Dumplin’ – Julie Murphy


Self-proclaimed fat girl Willowdean Dickson (dubbed “Dumplin’” by her former beauty queen mom) has always been at home in her own skin. Her thoughts on having the ultimate bikini body? Put a bikini on your body. With her all-American beauty best friend, Ellen, by her side, things have always worked…until Will takes a job at Harpy’s, the local fast-food joint. There she meets Private School Bo, a hot former jock. Will isn’t surprised to find herself attracted to Bo. But she is surprised when he seems to like her back.

Instead of finding new heights of self-assurance in her relationship with Bo, Will starts to doubt herself. So she sets out to take back her confidence by doing the most horrifying thing she can imagine: entering the Miss Clover City beauty pageant—along with several other unlikely candidates—to show the world that she deserves to be up there as much as any twiggy girl does. Along the way, she’ll shock the hell out of Clover City—and maybe herself most of all.

With starry Texas nights, red candy suckers, Dolly Parton songs, and a wildly unforgettable heroine—Dumplin’ is guaranteed to steal your heart.


Hmm, this book was interesting. The small town, middle-of-nowhere pageant-crazed world feels like a universe away from my own experiences. Do people really live like this?

In all honesty, Willowdean was her own worst enemy (shoutout @ LIT). I find it hard to understand her constant insecurities when she receives so much validation. Where I’m from, no means no. I don’t know anyone that would keep on waiting for someone like that, much less two people.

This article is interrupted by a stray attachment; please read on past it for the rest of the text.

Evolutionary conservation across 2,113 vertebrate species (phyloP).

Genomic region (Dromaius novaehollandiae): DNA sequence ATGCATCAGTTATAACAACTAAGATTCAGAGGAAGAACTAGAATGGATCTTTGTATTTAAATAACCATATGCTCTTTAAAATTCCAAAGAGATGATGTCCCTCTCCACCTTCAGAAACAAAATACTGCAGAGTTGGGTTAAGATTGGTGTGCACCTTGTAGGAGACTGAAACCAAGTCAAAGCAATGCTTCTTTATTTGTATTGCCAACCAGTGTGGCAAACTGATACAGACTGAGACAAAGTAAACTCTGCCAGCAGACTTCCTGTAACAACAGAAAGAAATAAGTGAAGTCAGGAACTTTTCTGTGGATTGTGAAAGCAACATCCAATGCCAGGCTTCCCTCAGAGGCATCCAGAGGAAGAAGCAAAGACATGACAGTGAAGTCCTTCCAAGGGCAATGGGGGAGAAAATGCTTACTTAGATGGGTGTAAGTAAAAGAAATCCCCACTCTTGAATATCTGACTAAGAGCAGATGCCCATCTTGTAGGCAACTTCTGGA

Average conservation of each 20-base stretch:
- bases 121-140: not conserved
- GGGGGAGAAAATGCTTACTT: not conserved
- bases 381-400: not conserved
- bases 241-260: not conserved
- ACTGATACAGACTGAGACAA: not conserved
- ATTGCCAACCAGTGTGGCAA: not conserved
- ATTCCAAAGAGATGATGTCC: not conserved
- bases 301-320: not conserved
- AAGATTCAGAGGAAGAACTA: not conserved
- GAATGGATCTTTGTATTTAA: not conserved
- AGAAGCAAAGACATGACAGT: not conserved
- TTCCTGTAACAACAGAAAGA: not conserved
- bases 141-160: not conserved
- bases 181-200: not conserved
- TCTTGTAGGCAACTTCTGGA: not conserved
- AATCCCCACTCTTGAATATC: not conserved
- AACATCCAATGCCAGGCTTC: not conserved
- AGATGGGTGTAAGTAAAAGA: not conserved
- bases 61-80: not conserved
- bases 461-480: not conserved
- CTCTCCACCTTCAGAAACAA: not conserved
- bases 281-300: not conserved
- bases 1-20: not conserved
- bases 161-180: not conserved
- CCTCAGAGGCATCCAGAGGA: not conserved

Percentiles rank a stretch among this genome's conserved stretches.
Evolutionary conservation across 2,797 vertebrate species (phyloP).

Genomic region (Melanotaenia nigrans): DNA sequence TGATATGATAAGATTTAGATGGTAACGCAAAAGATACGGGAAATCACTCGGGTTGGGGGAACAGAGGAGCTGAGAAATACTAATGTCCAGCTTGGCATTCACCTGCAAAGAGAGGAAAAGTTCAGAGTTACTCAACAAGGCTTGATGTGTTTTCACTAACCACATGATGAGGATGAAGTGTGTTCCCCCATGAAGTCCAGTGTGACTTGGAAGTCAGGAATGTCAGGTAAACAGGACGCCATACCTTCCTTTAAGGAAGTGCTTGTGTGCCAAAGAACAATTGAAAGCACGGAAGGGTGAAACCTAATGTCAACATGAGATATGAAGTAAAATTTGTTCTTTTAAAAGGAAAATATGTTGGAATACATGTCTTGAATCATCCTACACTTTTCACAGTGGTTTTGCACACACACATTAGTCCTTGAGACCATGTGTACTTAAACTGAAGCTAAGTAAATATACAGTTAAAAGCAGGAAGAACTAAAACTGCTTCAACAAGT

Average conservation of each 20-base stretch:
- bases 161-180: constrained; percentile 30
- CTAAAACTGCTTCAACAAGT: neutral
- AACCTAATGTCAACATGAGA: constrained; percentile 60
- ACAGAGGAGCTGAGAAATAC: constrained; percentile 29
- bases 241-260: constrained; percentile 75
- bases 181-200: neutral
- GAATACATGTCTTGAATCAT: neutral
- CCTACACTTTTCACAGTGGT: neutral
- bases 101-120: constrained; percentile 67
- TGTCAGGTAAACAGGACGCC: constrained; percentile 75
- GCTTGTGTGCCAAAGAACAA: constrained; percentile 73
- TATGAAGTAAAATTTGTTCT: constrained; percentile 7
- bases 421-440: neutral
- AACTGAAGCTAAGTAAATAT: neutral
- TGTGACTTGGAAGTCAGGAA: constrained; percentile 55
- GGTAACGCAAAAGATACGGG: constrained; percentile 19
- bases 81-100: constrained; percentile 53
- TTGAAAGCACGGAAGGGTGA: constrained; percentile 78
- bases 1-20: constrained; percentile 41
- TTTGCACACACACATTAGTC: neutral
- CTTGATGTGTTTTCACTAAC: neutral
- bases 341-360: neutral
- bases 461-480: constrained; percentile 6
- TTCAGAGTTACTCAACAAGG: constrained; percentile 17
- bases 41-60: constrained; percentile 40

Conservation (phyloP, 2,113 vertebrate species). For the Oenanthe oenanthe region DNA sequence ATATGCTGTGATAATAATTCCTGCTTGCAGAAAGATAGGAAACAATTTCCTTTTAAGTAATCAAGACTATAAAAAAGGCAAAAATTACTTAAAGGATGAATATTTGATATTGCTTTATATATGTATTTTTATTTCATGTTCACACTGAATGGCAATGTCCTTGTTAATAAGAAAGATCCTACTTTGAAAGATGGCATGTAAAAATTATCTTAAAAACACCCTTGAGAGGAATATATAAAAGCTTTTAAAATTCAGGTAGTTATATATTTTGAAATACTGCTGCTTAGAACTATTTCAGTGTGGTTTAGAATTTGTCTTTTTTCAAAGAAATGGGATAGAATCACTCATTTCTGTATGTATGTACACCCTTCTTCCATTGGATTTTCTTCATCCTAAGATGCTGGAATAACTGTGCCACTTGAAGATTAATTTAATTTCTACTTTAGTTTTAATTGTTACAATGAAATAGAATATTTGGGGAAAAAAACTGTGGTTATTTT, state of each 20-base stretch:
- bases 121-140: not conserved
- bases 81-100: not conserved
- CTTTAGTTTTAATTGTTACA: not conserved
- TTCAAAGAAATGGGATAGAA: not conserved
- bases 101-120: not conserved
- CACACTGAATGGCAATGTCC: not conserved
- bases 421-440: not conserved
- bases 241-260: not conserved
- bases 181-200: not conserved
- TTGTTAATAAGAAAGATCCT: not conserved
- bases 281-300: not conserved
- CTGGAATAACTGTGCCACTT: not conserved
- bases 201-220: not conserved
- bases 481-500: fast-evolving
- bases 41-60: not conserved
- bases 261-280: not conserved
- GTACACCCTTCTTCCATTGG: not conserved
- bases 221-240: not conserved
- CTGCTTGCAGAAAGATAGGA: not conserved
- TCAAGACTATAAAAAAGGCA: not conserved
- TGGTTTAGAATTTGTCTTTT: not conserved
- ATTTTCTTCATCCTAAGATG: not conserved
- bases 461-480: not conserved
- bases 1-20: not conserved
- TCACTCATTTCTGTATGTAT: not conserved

I didn’t feel invested in a lot of the characters because I didn’t know much about them aside from their physical appearance. What are they good at? What makes them tick? Why should I want Ellen and Willow to be friends?

My issue with this book was that no one GREW. At the beginning of the book, there were times that Willowdean was comfortable in her own skin, and times that she wasn’t. This didn’t change as time wore on. I don’t think Willowdean’s mother should be demonized for wanting her daughter to lose weight (even though her own priorities were messed up and borderline obsessive). But obesity IS a problem, just like anorexia is a problem. Health is important, and the consequences can literally be life and death. After learning this first hand, shouldn’t Willowdean CARE more?

I did somehow cry at the end though. So there’s that.

Related Reading

  • 45 Pounds (More or Less) – K.A. Barson
  • The Real Prom Queens of Westfield High – Laurie Boyle Crompton
  • Keeping the Moon – Sarah Dessen
  • Just Listen – Sarah Dessen

Rating: 4/5


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